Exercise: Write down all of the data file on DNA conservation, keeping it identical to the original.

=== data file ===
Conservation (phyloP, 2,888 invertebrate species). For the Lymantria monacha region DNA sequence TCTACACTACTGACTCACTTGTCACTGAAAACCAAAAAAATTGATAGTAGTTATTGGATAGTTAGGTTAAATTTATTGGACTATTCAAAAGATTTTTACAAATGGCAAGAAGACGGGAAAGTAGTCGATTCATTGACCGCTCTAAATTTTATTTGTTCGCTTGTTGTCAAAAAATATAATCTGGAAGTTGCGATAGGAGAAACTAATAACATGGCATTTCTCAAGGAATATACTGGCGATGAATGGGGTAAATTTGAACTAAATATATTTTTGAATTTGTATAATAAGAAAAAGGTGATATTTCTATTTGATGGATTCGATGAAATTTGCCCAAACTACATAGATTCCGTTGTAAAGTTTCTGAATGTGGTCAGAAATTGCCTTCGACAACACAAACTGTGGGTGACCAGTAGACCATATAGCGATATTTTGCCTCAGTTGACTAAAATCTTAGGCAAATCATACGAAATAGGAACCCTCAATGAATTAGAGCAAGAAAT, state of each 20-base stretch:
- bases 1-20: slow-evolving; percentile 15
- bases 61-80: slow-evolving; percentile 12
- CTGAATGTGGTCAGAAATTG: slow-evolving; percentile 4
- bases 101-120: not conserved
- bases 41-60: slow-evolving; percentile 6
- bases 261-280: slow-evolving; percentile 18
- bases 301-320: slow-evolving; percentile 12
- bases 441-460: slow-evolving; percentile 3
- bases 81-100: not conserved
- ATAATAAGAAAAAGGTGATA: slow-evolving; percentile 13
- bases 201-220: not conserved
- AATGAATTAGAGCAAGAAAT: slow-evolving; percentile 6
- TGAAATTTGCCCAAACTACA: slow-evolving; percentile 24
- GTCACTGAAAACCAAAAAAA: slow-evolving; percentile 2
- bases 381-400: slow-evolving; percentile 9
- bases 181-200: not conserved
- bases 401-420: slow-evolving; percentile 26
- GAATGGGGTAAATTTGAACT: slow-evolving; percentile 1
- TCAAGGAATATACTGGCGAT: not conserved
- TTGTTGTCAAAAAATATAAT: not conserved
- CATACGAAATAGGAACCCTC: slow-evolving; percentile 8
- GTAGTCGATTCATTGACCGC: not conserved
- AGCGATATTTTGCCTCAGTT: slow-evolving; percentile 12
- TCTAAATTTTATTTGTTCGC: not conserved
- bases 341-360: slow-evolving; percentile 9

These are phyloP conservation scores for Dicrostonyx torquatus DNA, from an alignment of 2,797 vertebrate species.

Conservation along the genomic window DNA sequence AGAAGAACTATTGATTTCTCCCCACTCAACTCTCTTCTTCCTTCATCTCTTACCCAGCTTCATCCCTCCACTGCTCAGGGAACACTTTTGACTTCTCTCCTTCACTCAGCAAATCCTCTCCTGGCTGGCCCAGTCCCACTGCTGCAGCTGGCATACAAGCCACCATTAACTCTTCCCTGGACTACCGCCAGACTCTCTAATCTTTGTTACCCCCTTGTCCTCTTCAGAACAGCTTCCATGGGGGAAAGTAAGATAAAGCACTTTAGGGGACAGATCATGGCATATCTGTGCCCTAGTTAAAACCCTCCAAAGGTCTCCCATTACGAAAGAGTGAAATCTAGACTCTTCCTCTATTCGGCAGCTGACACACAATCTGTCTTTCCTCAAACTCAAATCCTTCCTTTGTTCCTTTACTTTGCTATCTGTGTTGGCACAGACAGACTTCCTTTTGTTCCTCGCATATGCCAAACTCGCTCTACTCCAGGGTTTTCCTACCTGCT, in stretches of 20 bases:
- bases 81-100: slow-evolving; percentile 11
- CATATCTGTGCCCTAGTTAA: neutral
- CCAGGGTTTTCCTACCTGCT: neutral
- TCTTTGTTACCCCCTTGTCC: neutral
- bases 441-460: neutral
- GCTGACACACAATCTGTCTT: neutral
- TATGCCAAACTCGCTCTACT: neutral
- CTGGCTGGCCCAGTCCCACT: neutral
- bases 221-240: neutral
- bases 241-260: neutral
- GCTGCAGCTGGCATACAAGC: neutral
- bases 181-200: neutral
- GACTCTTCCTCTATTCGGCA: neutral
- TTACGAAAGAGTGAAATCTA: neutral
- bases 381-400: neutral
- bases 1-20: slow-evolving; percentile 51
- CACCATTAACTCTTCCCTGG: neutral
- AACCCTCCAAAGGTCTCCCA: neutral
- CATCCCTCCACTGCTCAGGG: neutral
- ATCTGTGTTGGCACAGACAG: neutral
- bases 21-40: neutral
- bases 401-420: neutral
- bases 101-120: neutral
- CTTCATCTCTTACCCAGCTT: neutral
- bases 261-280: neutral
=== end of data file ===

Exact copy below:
Conservation (phyloP, 2,888 invertebrate species). For the Lymantria monacha region DNA sequence TCTACACTACTGACTCACTTGTCACTGAAAACCAAAAAAATTGATAGTAGTTATTGGATAGTTAGGTTAAATTTATTGGACTATTCAAAAGATTTTTACAAATGGCAAGAAGACGGGAAAGTAGTCGATTCATTGACCGCTCTAAATTTTATTTGTTCGCTTGTTGTCAAAAAATATAATCTGGAAGTTGCGATAGGAGAAACTAATAACATGGCATTTCTCAAGGAATATACTGGCGATGAATGGGGTAAATTTGAACTAAATATATTTTTGAATTTGTATAATAAGAAAAAGGTGATATTTCTATTTGATGGATTCGATGAAATTTGCCCAAACTACATAGATTCCGTTGTAAAGTTTCTGAATGTGGTCAGAAATTGCCTTCGACAACACAAACTGTGGGTGACCAGTAGACCATATAGCGATATTTTGCCTCAGTTGACTAAAATCTTAGGCAAATCATACGAAATAGGAACCCTCAATGAATTAGAGCAAGAAAT, state of each 20-base stretch:
- bases 1-20: slow-evolving; percentile 15
- bases 61-80: slow-evolving; percentile 12
- CTGAATGTGGTCAGAAATTG: slow-evolving; percentile 4
- bases 101-120: not conserved
- bases 41-60: slow-evolving; percentile 6
- bases 261-280: slow-evolving; percentile 18
- bases 301-320: slow-evolving; percentile 12
- bases 441-460: slow-evolving; percentile 3
- bases 81-100: not conserved
- ATAATAAGAAAAAGGTGATA: slow-evolving; percentile 13
- bases 201-220: not conserved
- AATGAATTAGAGCAAGAAAT: slow-evolving; percentile 6
- TGAAATTTGCCCAAACTACA: slow-evolving; percentile 24
- GTCACTGAAAACCAAAAAAA: slow-evolving; percentile 2
- bases 381-400: slow-evolving; percentile 9
- bases 181-200: not conserved
- bases 401-420: slow-evolving; percentile 26
- GAATGGGGTAAATTTGAACT: slow-evolving; percentile 1
- TCAAGGAATATACTGGCGAT: not conserved
- TTGTTGTCAAAAAATATAAT: not conserved
- CATACGAAATAGGAACCCTC: slow-evolving; percentile 8
- GTAGTCGATTCATTGACCGC: not conserved
- AGCGATATTTTGCCTCAGTT: slow-evolving; percentile 12
- TCTAAATTTTATTTGTTCGC: not conserved
- bases 341-360: slow-evolving; percentile 9

These are phyloP conservation scores for Dicrostonyx torquatus DNA, from an alignment of 2,797 vertebrate species.

Conservation along the genomic window DNA sequence AGAAGAACTATTGATTTCTCCCCACTCAACTCTCTTCTTCCTTCATCTCTTACCCAGCTTCATCCCTCCACTGCTCAGGGAACACTTTTGACTTCTCTCCTTCACTCAGCAAATCCTCTCCTGGCTGGCCCAGTCCCACTGCTGCAGCTGGCATACAAGCCACCATTAACTCTTCCCTGGACTACCGCCAGACTCTCTAATCTTTGTTACCCCCTTGTCCTCTTCAGAACAGCTTCCATGGGGGAAAGTAAGATAAAGCACTTTAGGGGACAGATCATGGCATATCTGTGCCCTAGTTAAAACCCTCCAAAGGTCTCCCATTACGAAAGAGTGAAATCTAGACTCTTCCTCTATTCGGCAGCTGACACACAATCTGTCTTTCCTCAAACTCAAATCCTTCCTTTGTTCCTTTACTTTGCTATCTGTGTTGGCACAGACAGACTTCCTTTTGTTCCTCGCATATGCCAAACTCGCTCTACTCCAGGGTTTTCCTACCTGCT, in stretches of 20 bases:
- bases 81-100: slow-evolving; percentile 11
- CATATCTGTGCCCTAGTTAA: neutral
- CCAGGGTTTTCCTACCTGCT: neutral
- TCTTTGTTACCCCCTTGTCC: neutral
- bases 441-460: neutral
- GCTGACACACAATCTGTCTT: neutral
- TATGCCAAACTCGCTCTACT: neutral
- CTGGCTGGCCCAGTCCCACT: neutral
- bases 221-240: neutral
- bases 241-260: neutral
- GCTGCAGCTGGCATACAAGC: neutral
- bases 181-200: neutral
- GACTCTTCCTCTATTCGGCA: neutral
- TTACGAAAGAGTGAAATCTA: neutral
- bases 381-400: neutral
- bases 1-20: slow-evolving; percentile 51
- CACCATTAACTCTTCCCTGG: neutral
- AACCCTCCAAAGGTCTCCCA: neutral
- CATCCCTCCACTGCTCAGGG: neutral
- ATCTGTGTTGGCACAGACAG: neutral
- bases 21-40: neutral
- bases 401-420: neutral
- bases 101-120: neutral
- CTTCATCTCTTACCCAGCTT: neutral
- bases 261-280: neutral